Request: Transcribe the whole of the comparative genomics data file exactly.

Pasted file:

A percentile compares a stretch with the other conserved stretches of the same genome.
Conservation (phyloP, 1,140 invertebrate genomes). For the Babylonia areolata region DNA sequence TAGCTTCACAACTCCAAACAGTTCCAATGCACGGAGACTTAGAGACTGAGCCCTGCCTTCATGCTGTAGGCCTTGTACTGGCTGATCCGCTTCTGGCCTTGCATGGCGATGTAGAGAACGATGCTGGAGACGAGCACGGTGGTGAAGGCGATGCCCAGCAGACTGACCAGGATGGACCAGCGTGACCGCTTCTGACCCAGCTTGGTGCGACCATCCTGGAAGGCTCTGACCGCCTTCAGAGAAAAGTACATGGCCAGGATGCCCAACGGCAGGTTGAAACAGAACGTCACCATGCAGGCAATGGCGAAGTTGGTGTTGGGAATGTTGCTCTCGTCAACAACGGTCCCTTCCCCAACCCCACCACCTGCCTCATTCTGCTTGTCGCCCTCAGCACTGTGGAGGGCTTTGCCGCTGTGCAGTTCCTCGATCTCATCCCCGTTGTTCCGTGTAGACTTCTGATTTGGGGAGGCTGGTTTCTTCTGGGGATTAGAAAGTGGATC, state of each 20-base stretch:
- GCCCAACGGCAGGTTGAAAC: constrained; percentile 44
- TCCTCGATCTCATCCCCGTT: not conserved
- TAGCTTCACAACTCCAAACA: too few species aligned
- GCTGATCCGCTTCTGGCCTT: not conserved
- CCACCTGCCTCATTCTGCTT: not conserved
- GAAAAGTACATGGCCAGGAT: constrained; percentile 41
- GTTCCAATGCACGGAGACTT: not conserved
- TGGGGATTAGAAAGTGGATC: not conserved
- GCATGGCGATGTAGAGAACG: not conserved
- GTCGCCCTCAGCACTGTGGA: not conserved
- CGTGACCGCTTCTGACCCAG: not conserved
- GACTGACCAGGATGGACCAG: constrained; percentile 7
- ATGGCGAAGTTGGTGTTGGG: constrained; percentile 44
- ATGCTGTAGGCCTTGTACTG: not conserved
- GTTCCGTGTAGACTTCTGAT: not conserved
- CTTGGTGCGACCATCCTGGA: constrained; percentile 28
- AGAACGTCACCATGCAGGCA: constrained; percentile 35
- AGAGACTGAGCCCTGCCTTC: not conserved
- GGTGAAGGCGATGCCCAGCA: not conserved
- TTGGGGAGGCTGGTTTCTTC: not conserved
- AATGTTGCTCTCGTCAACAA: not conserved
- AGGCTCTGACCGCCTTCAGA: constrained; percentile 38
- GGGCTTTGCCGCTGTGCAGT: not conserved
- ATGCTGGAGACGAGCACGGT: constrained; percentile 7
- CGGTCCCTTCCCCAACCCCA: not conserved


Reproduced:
A percentile compares a stretch with the other conserved stretches of the same genome.
Conservation (phyloP, 1,140 invertebrate genomes). For the Babylonia areolata region DNA sequence TAGCTTCACAACTCCAAACAGTTCCAATGCACGGAGACTTAGAGACTGAGCCCTGCCTTCATGCTGTAGGCCTTGTACTGGCTGATCCGCTTCTGGCCTTGCATGGCGATGTAGAGAACGATGCTGGAGACGAGCACGGTGGTGAAGGCGATGCCCAGCAGACTGACCAGGATGGACCAGCGTGACCGCTTCTGACCCAGCTTGGTGCGACCATCCTGGAAGGCTCTGACCGCCTTCAGAGAAAAGTACATGGCCAGGATGCCCAACGGCAGGTTGAAACAGAACGTCACCATGCAGGCAATGGCGAAGTTGGTGTTGGGAATGTTGCTCTCGTCAACAACGGTCCCTTCCCCAACCCCACCACCTGCCTCATTCTGCTTGTCGCCCTCAGCACTGTGGAGGGCTTTGCCGCTGTGCAGTTCCTCGATCTCATCCCCGTTGTTCCGTGTAGACTTCTGATTTGGGGAGGCTGGTTTCTTCTGGGGATTAGAAAGTGGATC, state of each 20-base stretch:
- GCCCAACGGCAGGTTGAAAC: constrained; percentile 44
- TCCTCGATCTCATCCCCGTT: not conserved
- TAGCTTCACAACTCCAAACA: too few species aligned
- GCTGATCCGCTTCTGGCCTT: not conserved
- CCACCTGCCTCATTCTGCTT: not conserved
- GAAAAGTACATGGCCAGGAT: constrained; percentile 41
- GTTCCAATGCACGGAGACTT: not conserved
- TGGGGATTAGAAAGTGGATC: not conserved
- GCATGGCGATGTAGAGAACG: not conserved
- GTCGCCCTCAGCACTGTGGA: not conserved
- CGTGACCGCTTCTGACCCAG: not conserved
- GACTGACCAGGATGGACCAG: constrained; percentile 7
- ATGGCGAAGTTGGTGTTGGG: constrained; percentile 44
- ATGCTGTAGGCCTTGTACTG: not conserved
- GTTCCGTGTAGACTTCTGAT: not conserved
- CTTGGTGCGACCATCCTGGA: constrained; percentile 28
- AGAACGTCACCATGCAGGCA: constrained; percentile 35
- AGAGACTGAGCCCTGCCTTC: not conserved
- GGTGAAGGCGATGCCCAGCA: not conserved
- TTGGGGAGGCTGGTTTCTTC: not conserved
- AATGTTGCTCTCGTCAACAA: not conserved
- AGGCTCTGACCGCCTTCAGA: constrained; percentile 38
- GGGCTTTGCCGCTGTGCAGT: not conserved
- ATGCTGGAGACGAGCACGGT: constrained; percentile 7
- CGGTCCCTTCCCCAACCCCA: not conserved